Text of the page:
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The demand for finance for major infrastructure and development projects in Asia and the Pacific shows no sign of slowing as regional economies seek ways to address moderating economic growth, inequality, and significant environmental risks, says the Asian Development Bank (ADB)’s 2015 Annual Report (2015 AR).
As ADB marks its 50th year of operations in 2016, the latest annual report, released recently, shows that total operations surged to $27.17 billion in 2015—the highest in ADB’s history. The total included $16.29 billion in approvals for loans and grants, $141 million for technical assistance, and $10.74 billion for cofinancing, which increased by a record 16%. Disbursements, a key factor in improving aid effectiveness, also hit a new record of $12.22 billion in 2015, an increase of 22% over the previous year.
Private sector operations, a major focus of ADB’s long-term strategy for boosting growth in the region, jumped to $2.63 billion from $1.92 billion in 2014. These figures update the provisional operations numbers released by ADB in January.
“Our record performance in 2015 reflects a growing demand from the Asia and Pacific region for ADB’s development assistance,” said ADB President Takehiko Nakao in his 2015 AR message. “Poverty persists despite the region’s impressive growth, and infrastructure and other development needs are monumental.”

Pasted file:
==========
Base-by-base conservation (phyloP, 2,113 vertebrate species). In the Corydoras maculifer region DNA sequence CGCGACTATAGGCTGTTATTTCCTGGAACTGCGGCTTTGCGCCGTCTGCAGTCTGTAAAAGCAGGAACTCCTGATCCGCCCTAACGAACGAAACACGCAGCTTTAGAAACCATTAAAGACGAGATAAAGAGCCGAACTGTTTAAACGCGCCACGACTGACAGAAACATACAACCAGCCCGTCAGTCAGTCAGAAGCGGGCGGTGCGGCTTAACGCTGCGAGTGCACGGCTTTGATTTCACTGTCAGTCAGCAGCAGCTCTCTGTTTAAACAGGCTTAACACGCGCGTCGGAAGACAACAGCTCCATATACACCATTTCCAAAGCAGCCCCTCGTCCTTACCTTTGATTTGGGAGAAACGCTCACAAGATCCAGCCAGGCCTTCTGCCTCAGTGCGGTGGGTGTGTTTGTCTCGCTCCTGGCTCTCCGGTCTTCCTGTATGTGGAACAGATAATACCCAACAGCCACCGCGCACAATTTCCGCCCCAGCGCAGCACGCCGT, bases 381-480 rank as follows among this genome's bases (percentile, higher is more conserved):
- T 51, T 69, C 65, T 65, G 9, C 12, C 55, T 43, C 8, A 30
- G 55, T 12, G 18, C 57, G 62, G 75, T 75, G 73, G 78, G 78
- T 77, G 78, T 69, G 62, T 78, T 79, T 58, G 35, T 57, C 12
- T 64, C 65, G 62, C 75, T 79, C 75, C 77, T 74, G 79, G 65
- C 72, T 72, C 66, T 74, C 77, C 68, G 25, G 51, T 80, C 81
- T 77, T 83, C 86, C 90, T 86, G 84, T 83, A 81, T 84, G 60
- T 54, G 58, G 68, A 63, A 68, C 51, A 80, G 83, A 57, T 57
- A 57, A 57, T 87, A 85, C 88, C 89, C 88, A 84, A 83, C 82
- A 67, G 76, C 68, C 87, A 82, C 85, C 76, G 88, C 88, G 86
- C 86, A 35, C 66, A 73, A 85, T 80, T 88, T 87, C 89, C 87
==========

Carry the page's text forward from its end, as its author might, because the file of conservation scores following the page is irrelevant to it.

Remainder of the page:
ADB estimates that the region needs about $800 billion for infrastructure investments annually, amounting to about 6% of gross domestic product, compared with current investments of about 2%-3% in many countries in Asia and the Pacific. The funding deficit is a key cause of constraints on economic growth and poverty reduction in the region.
2015 AR focuses on ADB’s response to help the region address these challenges and to implement the ambitious new development agenda adopted by the international community in 2015. ADB has committed to playing a central role in financing the Sustainable Development Goals, signed in September 2015, and supporting the new climate deal forged during the 21st Conference of the Parties on climate change in Paris in December, the 2015 AR says.
To deliver on this commitment, ADB in 2015 announced it was significantly scaling up its capacity to provide more financing through a merger of its concessional Asian Development Fund loan portfolio with its ordinary capital resources balance sheet. Starting from January 2017, this path-breaking reform will almost triple ADB’s equity base and allow it to increase assistance to developing member countries by up to 50%, and to its poorest members by up to 70%.
In September, ADB became the first multilateral development bank to commit to a sizeable climate finance target by announcing it would double its annual climate financing to $6 billion by 2020. Tackling climate change is critical in Asia and the Pacific, where rising sea levels, melting glaciers, and weather extremes like floods and droughts are increasingly costing jobs and lives.
ADB, based in Manila, was established in 1966. ADB in December 2016 will mark 50 years of development partnership in the region. It is owned by 67 members—48 from the region.
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